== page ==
First study the review itself and see if you can discern anything that might have tripped the filter to begin with, and see if you can glean any insights that way.
Then copy and paste a sentence or two of the review text into Google, and see what comes up in the search results. It may be the case that Google accidentally stuck the review onto someone else’s listing, in which case you may be able to get it moved to where it belongs.
Don’t give up. Google reviews are never truly dead, as I’ve noticed, and as Mike explains:
Nothing at Google is ever thrown away. Not a listing, not reviews, not anything.
You can’t really even delete a listing. If Google thinks a listing should be shown that you have “deleted” in the dashboard they will show it. Only by “closing” a listing can you make it inactive.
Reviews are the same. They never go away and the system is always looking for a listing to attach them to.
However now that 1) they can unmerge listings and 2) move reviews around it is possible to get reviews off of one listing and onto another if they are there inappropriately.
Afterlife: Filtered Yelp Reviews
The “afterlife” of Yelp reviews isn’t nearly as mysterious.
They rest securely in Yelp’s “filtered reviews” section. Like Egyptian mummies, Lenin, or poor cryogenically frozen Ted Williams, they can be seen by humans.
Yelp grants these reviews a little privacy:
Not all visitors are allowed in the mausoleum:
I’ve learned over time that reviews on Yelp get filtered out based on reviewers’ activity – or, more specifically, their inactivity – rather than on what they write. I’ve seen Yelp both filter and allow reviews that are short, long, helpful, lousy, full of keywords, devoid of keywords – you name it. I’ve seen helpful, appropriate reviews get filtered, and I’ve seen raunchy ones go through.
What Yelp seems to look at, above all, is how active a Yelper the reviewer is. If your customer goes onto your listing, gives you 5 stars and a review, leaves, and isn’t already in the habit or doesn’t get in the habit of writing reviews on Yelp regularly, his or her review probably will never see the light of day. The reviews of first-timers are marked for death.
What can you do if your reviews have been filtered? Can you rouse them back to life? Well, it depends on how close you are with your customers. You can’t do it alone. Here’s Darren Shaw’s advice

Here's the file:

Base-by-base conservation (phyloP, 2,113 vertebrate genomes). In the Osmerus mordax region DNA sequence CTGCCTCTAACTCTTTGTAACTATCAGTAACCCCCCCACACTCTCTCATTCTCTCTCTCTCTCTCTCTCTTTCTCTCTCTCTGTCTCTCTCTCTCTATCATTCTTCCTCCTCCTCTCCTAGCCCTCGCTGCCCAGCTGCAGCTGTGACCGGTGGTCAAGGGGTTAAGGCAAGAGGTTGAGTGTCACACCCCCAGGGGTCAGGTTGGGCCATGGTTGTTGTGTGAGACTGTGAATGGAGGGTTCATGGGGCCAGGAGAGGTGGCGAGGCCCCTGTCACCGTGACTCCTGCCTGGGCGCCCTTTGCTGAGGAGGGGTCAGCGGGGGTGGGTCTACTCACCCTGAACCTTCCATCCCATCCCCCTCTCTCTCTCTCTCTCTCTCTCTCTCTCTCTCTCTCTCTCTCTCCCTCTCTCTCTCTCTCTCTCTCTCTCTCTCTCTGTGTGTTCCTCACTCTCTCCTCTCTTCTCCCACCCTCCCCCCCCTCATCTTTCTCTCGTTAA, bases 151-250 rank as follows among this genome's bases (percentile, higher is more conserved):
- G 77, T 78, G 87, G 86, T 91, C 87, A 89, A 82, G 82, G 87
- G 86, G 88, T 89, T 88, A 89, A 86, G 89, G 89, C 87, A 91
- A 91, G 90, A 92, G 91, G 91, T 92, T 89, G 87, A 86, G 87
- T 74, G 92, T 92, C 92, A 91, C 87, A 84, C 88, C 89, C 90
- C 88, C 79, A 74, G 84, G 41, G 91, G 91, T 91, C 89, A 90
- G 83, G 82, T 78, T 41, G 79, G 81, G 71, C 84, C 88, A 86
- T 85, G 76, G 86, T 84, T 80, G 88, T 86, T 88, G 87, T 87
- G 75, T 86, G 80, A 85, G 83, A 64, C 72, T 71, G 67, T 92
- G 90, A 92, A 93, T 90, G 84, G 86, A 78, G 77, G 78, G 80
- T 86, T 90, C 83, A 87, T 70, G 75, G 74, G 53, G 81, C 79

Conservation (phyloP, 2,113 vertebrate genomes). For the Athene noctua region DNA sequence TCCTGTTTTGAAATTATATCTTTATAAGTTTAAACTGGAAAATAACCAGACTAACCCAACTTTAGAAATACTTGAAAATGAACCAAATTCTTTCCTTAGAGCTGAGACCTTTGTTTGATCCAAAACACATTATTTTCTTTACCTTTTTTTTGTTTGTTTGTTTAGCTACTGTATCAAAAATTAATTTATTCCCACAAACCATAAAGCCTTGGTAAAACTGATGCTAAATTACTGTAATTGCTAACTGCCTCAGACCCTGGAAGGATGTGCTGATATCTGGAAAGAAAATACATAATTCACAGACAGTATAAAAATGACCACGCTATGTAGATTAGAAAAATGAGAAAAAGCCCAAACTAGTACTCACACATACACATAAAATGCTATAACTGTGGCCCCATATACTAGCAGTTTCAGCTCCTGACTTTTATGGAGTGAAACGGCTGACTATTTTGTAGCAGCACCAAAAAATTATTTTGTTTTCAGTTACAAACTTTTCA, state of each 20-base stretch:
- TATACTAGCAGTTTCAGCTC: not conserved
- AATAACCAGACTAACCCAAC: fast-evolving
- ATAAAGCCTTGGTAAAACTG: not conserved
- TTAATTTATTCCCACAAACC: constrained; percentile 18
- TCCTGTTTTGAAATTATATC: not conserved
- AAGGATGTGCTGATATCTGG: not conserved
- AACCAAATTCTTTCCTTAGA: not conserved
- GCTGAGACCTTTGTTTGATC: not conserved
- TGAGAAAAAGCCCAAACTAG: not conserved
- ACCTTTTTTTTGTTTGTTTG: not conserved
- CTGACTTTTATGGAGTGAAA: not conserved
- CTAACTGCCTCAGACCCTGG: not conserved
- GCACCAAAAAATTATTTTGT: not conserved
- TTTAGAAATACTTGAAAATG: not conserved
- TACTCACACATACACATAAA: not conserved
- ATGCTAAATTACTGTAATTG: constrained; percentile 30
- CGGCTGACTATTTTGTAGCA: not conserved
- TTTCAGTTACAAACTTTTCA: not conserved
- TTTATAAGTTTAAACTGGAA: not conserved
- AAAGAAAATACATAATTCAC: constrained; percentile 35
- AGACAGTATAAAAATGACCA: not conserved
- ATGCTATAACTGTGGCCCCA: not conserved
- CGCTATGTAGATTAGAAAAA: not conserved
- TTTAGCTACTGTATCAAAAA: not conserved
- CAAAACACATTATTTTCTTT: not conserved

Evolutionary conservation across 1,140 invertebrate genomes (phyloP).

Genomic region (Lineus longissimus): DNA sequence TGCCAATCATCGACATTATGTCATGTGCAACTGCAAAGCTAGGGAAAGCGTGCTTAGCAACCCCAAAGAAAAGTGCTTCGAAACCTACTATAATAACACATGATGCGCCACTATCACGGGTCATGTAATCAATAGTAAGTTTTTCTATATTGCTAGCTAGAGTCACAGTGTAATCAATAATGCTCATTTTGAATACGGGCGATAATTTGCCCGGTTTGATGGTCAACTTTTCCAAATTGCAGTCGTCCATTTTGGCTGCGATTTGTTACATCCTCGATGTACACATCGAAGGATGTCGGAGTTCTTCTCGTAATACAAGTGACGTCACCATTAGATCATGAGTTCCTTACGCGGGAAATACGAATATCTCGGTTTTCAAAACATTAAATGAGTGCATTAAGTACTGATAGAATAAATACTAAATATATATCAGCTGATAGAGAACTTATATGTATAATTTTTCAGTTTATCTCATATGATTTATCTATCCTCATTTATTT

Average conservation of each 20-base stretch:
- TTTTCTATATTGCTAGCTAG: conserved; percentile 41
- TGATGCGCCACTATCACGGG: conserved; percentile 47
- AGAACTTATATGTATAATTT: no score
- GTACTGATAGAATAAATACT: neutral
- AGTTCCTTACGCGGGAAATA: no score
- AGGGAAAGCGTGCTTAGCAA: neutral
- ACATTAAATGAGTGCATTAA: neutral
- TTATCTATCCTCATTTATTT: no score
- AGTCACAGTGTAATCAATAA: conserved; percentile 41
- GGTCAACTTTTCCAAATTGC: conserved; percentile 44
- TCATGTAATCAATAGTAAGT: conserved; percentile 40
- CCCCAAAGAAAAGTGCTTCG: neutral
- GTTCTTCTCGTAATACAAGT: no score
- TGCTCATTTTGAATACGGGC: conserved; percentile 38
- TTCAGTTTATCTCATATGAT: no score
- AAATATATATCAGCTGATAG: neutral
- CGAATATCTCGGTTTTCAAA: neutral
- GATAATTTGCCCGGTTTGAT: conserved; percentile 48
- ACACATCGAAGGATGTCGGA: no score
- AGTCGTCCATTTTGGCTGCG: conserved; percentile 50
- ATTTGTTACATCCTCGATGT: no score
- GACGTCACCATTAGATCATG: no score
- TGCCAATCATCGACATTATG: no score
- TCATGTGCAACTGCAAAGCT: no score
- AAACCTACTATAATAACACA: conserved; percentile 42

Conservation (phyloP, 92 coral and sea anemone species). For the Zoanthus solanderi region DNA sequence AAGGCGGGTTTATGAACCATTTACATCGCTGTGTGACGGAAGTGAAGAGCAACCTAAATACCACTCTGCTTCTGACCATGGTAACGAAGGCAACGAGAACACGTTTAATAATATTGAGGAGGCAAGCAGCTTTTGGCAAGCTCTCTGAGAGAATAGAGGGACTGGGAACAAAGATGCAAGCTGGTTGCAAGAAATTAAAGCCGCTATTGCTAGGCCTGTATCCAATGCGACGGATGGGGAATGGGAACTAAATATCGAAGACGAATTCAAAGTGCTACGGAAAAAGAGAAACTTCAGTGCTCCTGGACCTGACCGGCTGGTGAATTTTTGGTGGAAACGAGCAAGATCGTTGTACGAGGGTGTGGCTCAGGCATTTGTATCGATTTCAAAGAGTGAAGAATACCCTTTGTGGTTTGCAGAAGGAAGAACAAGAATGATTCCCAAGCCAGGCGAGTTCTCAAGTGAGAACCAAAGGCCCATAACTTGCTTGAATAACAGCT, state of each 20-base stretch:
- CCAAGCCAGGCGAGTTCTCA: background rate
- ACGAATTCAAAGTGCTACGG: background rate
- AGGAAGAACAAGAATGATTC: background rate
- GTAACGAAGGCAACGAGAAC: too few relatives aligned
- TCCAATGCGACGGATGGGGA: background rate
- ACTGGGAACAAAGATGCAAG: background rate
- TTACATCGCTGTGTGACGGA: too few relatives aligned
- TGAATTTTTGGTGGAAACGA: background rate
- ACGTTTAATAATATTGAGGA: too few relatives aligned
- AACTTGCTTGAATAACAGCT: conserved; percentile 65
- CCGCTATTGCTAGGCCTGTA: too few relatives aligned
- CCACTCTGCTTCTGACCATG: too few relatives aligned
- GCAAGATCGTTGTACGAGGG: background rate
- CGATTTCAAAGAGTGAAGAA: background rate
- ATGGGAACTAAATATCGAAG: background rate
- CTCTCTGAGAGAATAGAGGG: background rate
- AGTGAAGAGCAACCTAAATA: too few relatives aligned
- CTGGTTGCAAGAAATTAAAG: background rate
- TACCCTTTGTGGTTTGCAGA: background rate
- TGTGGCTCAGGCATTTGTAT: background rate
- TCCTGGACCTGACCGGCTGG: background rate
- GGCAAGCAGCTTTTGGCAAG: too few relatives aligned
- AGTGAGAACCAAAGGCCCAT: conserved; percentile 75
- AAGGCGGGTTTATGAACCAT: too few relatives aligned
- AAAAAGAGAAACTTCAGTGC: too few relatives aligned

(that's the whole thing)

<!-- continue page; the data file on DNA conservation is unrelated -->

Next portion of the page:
As far as I know, the key to unfiltering Yelp reviews is to engage the reviewer. Many reviews get filtered because the reviewer created an account, left a review, then didn’t use the site again. Yelp trusts reviews from its active users more than the inactive ones, so “activate” that reviewer. Friend them. Respond to their review. “Like” their review. Send them a message through Yelp. Encourage them to review other businesses on Yelp. With a bit of activity, we’ve seen reviews raise from the dead on Yelp.
One tip I’ve wanted to share is how to find people you know on Yelp. I discovered that this google search can help:
yelp “first_name last_initial.” city_name
(Try it on yourself)
Now imagine you have a database of customers, and you check them all with this search. You could put a little “flag” on their account and have your staff let them know you’re on Yelp the next time they come in.
Reviews on Yelp weave in and out of life. As Darren says, the variable that determines whether they stay on terra firma is how active the user is. Even if a review is unfiltered, it can get filtered again if the reviewer goes inactive for more than about 3 weeks. I’ve personally seen it happen to reviews that I’ve written for businesses I frequent. Yelp reviews can die off and be resurrected more than once. There’s not just one afterlife for them. They can always go “poof” or rematerialize, depending mostly on whether the reviews come someone who’s part of or becoming part of Yelp’s “community.”
Pretty much all reviews benefit your business – a little or a lot. Here’s my geeky way of thinking about their value to you:
length of time you’ve had a review X how positive the review is X your local rankings = its value to you
That’s why you need to do what you can to get reviews in the first place, and to do what you can to get them back if they ever go anywhere. Now you have the ability to do both.
Last but not least…thanks to Mike and to Darren for their great insights!